As the temperature drops outside, and what was once “morning dew” becomes a seamless carpet of frost, I’m glad to dwell in a heated home. Doubtlessly, nearly every person is now utilizing their heater to offset the crippling winter cold. In such a simple heating system, I draw your attention to the thermostat. This simple device has one function, to set the temperature of the house. We have all used one at some point and realize its vital function. The user defines the acceptable minimum temperature, and the device allows an electric current to turn on the heat until the desired level is reached. I wonder in a world that has grown cold towards God, what our spiritual thermostat is set at? I wonder what we allow our minimum baseline level of spiritual heat to be? We would all agree that keeping a home at 40°F (4.4°C) is below an acceptable level for anyone to dwell therein. Might heaven be asking us to turn our spiritual thermostats to a higher level? Might there be a temperature that God is more comfortable and capable to move in? What is our thermostat currently set for and what should it be set for?
I equate the thermostat to spiritual passion. Passion, also known as zeal, is an essential spiritual force inside of every professing Christian. Passion can be defined as an extraordinary concern, an intense heat, a jealously for the things of God, an enduring enthusiasm, a fervent mind and spirit, an indignation for all other things, an excitement of the mind, and a spiritual fierceness. Without passion, there is no capacity to entertain, know, or experience the presence of God. Without passion there is no ability to excel, change, or deepen your spirituality. Passion is a primary driving force to seek God, to praise God, to give to God, to become like God, to be born again of God, and to win others to God. Without a personal spiritual passion – praise is reduced to senseless motions (2Sam 6:20-23, Acts 2:11-13), prayer is reduced to empty words (Mat 6:5, 6:7, 7:6), the miraculous becomes seemingly impossible (Mat 13:58, 17:19-20, Mark 6:5-6, 9:23-24, 16:14, Heb 3:12), and experiencing a personal touch from God’s Spirit becomes increasingly unimportant (Acts 7:51). But possessing passion sets the spiritual thermostat higher; allowing the atmosphere to heat up. It opens a door for the miraculous, for revival, and for a manifestation of God (Exo 40:34-35, 2Chron 5:13-14, 7:1-2).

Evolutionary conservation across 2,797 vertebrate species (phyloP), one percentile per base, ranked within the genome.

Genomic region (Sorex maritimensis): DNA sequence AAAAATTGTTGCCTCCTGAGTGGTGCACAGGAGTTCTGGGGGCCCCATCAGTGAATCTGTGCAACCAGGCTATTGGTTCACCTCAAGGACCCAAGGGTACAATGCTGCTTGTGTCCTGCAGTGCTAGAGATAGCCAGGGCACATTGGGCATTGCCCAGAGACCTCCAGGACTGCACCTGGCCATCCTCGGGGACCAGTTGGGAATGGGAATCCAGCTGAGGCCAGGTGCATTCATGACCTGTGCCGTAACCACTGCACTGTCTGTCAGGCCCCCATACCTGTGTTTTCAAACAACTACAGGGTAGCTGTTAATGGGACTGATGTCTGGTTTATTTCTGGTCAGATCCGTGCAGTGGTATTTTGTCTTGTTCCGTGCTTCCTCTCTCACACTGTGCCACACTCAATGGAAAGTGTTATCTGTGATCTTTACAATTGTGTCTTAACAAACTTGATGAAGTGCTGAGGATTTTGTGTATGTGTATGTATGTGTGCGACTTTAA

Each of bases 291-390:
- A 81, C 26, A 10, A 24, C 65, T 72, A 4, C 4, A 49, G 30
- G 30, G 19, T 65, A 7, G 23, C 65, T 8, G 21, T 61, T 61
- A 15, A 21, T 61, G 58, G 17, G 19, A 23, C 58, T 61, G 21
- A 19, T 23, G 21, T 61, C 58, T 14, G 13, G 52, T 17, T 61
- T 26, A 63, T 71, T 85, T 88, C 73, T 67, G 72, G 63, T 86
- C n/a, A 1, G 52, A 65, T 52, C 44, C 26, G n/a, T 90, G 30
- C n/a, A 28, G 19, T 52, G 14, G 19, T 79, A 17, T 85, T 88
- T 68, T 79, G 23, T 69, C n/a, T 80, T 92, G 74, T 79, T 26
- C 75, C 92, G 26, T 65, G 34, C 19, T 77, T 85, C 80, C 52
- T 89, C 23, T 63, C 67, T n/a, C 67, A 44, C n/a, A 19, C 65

Where is your thermostat set at? Do you have a burning passion for God? When is the last time you prayed with such hunger and desperation that it drove you to tears? When is the last time you worshiped God with all of your body, heart, soul, and mind? How often are you willing to skip church and miss meeting with God? How radical are you about growing the church, winning souls, teaching bible studies, praying for the unsaved? How many days of the week do you read your bible? How many days do you pray? How many people have you intentionally invited to church, shared your testimony with, or shared Acts 2:38/John 3:5 with this week? Are you content to go through a service without really touching God, really being changed, seeing someone baptized, seeing someone receive the Holy Spirit, hearing God speak to you, or receiving a miracle? Might the deficit between where we are and where we ought to be, be derived by setting our spiritual thermostats too low? We should aim to settle for nothing less than a passionate, red-hot, spirit-filled, anointed, miraculous, & vibrant walk with God. We ought not justify our inactivity, complacency, apathy, and contentment – but we ought to stir up a passion for God (2Tim 1:6, Psa 35:23, Exo 36:2, Hag 1:14).
Rev 3:15-16 I know thy works, that thou art neither cold nor hot: I would thou wert cold or hot. (16) So then because thou art lukewarm, and neither cold nor hot, I will spue thee out of my mouth.